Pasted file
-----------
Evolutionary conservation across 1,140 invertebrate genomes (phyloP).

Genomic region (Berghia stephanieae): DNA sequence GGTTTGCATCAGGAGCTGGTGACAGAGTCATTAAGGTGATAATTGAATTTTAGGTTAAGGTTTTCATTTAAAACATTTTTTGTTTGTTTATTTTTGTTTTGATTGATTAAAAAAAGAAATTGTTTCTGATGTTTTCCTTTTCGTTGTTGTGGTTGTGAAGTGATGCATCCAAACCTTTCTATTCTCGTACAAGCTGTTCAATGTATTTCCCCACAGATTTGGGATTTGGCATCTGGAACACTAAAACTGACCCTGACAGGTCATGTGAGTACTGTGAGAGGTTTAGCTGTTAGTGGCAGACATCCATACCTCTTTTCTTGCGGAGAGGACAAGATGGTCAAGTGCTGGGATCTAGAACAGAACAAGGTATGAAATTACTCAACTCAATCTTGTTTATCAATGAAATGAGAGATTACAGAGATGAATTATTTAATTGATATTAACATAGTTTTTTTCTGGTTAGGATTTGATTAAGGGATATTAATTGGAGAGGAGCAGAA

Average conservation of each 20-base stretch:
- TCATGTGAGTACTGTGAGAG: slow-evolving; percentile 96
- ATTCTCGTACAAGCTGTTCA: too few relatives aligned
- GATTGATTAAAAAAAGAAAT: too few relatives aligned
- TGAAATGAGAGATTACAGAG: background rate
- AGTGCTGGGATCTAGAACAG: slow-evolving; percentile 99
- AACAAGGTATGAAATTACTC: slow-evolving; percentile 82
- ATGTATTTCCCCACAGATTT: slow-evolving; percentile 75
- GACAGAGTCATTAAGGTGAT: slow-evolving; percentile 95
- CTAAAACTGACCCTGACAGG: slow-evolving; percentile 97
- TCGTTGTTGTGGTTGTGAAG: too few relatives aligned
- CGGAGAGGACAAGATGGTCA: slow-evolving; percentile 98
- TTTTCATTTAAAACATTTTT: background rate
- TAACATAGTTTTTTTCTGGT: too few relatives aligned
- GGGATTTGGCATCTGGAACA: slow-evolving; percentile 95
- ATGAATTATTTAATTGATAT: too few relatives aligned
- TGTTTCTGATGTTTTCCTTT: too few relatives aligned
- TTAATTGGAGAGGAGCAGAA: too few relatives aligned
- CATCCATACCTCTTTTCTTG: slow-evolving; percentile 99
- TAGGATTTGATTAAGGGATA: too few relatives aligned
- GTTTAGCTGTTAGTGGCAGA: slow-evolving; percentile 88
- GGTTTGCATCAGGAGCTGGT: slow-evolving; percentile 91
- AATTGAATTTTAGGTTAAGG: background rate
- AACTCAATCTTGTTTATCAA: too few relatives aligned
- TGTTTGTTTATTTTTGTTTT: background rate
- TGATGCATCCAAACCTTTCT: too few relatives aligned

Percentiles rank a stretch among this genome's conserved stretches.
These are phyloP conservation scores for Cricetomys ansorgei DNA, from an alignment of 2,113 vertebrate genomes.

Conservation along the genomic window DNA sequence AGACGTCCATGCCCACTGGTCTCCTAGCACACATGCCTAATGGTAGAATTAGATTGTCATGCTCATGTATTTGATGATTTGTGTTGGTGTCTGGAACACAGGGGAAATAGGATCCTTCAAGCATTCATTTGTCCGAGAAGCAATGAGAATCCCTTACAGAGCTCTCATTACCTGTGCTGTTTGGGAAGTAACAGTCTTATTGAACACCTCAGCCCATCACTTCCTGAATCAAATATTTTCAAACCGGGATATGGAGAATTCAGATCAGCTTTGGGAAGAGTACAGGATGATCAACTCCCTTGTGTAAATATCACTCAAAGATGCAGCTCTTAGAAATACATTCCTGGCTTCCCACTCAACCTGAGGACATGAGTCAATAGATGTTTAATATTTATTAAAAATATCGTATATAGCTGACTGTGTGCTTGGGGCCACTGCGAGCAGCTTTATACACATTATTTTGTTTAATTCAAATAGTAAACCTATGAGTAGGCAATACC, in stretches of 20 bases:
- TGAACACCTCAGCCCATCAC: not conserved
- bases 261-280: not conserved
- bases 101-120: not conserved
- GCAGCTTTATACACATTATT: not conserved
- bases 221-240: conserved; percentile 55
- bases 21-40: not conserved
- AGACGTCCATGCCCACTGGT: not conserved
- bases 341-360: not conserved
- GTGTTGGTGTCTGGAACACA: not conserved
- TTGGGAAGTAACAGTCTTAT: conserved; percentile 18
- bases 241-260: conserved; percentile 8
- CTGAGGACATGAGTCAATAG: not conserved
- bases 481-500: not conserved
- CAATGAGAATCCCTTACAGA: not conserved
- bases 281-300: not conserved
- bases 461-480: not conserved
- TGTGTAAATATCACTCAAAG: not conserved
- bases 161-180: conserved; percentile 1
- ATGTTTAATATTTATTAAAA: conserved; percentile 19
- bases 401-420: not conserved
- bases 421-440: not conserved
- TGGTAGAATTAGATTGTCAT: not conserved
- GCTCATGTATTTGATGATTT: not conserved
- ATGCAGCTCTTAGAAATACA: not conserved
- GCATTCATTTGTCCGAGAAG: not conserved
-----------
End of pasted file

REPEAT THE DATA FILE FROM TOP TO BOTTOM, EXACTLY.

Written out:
Evolutionary conservation across 1,140 invertebrate genomes (phyloP).

Genomic region (Berghia stephanieae): DNA sequence GGTTTGCATCAGGAGCTGGTGACAGAGTCATTAAGGTGATAATTGAATTTTAGGTTAAGGTTTTCATTTAAAACATTTTTTGTTTGTTTATTTTTGTTTTGATTGATTAAAAAAAGAAATTGTTTCTGATGTTTTCCTTTTCGTTGTTGTGGTTGTGAAGTGATGCATCCAAACCTTTCTATTCTCGTACAAGCTGTTCAATGTATTTCCCCACAGATTTGGGATTTGGCATCTGGAACACTAAAACTGACCCTGACAGGTCATGTGAGTACTGTGAGAGGTTTAGCTGTTAGTGGCAGACATCCATACCTCTTTTCTTGCGGAGAGGACAAGATGGTCAAGTGCTGGGATCTAGAACAGAACAAGGTATGAAATTACTCAACTCAATCTTGTTTATCAATGAAATGAGAGATTACAGAGATGAATTATTTAATTGATATTAACATAGTTTTTTTCTGGTTAGGATTTGATTAAGGGATATTAATTGGAGAGGAGCAGAA

Average conservation of each 20-base stretch:
- TCATGTGAGTACTGTGAGAG: slow-evolving; percentile 96
- ATTCTCGTACAAGCTGTTCA: too few relatives aligned
- GATTGATTAAAAAAAGAAAT: too few relatives aligned
- TGAAATGAGAGATTACAGAG: background rate
- AGTGCTGGGATCTAGAACAG: slow-evolving; percentile 99
- AACAAGGTATGAAATTACTC: slow-evolving; percentile 82
- ATGTATTTCCCCACAGATTT: slow-evolving; percentile 75
- GACAGAGTCATTAAGGTGAT: slow-evolving; percentile 95
- CTAAAACTGACCCTGACAGG: slow-evolving; percentile 97
- TCGTTGTTGTGGTTGTGAAG: too few relatives aligned
- CGGAGAGGACAAGATGGTCA: slow-evolving; percentile 98
- TTTTCATTTAAAACATTTTT: background rate
- TAACATAGTTTTTTTCTGGT: too few relatives aligned
- GGGATTTGGCATCTGGAACA: slow-evolving; percentile 95
- ATGAATTATTTAATTGATAT: too few relatives aligned
- TGTTTCTGATGTTTTCCTTT: too few relatives aligned
- TTAATTGGAGAGGAGCAGAA: too few relatives aligned
- CATCCATACCTCTTTTCTTG: slow-evolving; percentile 99
- TAGGATTTGATTAAGGGATA: too few relatives aligned
- GTTTAGCTGTTAGTGGCAGA: slow-evolving; percentile 88
- GGTTTGCATCAGGAGCTGGT: slow-evolving; percentile 91
- AATTGAATTTTAGGTTAAGG: background rate
- AACTCAATCTTGTTTATCAA: too few relatives aligned
- TGTTTGTTTATTTTTGTTTT: background rate
- TGATGCATCCAAACCTTTCT: too few relatives aligned

Percentiles rank a stretch among this genome's conserved stretches.
These are phyloP conservation scores for Cricetomys ansorgei DNA, from an alignment of 2,113 vertebrate genomes.

Conservation along the genomic window DNA sequence AGACGTCCATGCCCACTGGTCTCCTAGCACACATGCCTAATGGTAGAATTAGATTGTCATGCTCATGTATTTGATGATTTGTGTTGGTGTCTGGAACACAGGGGAAATAGGATCCTTCAAGCATTCATTTGTCCGAGAAGCAATGAGAATCCCTTACAGAGCTCTCATTACCTGTGCTGTTTGGGAAGTAACAGTCTTATTGAACACCTCAGCCCATCACTTCCTGAATCAAATATTTTCAAACCGGGATATGGAGAATTCAGATCAGCTTTGGGAAGAGTACAGGATGATCAACTCCCTTGTGTAAATATCACTCAAAGATGCAGCTCTTAGAAATACATTCCTGGCTTCCCACTCAACCTGAGGACATGAGTCAATAGATGTTTAATATTTATTAAAAATATCGTATATAGCTGACTGTGTGCTTGGGGCCACTGCGAGCAGCTTTATACACATTATTTTGTTTAATTCAAATAGTAAACCTATGAGTAGGCAATACC, in stretches of 20 bases:
- TGAACACCTCAGCCCATCAC: not conserved
- bases 261-280: not conserved
- bases 101-120: not conserved
- GCAGCTTTATACACATTATT: not conserved
- bases 221-240: conserved; percentile 55
- bases 21-40: not conserved
- AGACGTCCATGCCCACTGGT: not conserved
- bases 341-360: not conserved
- GTGTTGGTGTCTGGAACACA: not conserved
- TTGGGAAGTAACAGTCTTAT: conserved; percentile 18
- bases 241-260: conserved; percentile 8
- CTGAGGACATGAGTCAATAG: not conserved
- bases 481-500: not conserved
- CAATGAGAATCCCTTACAGA: not conserved
- bases 281-300: not conserved
- bases 461-480: not conserved
- TGTGTAAATATCACTCAAAG: not conserved
- bases 161-180: conserved; percentile 1
- ATGTTTAATATTTATTAAAA: conserved; percentile 19
- bases 401-420: not conserved
- bases 421-440: not conserved
- TGGTAGAATTAGATTGTCAT: not conserved
- GCTCATGTATTTGATGATTT: not conserved
- ATGCAGCTCTTAGAAATACA: not conserved
- GCATTCATTTGTCCGAGAAG: not conserved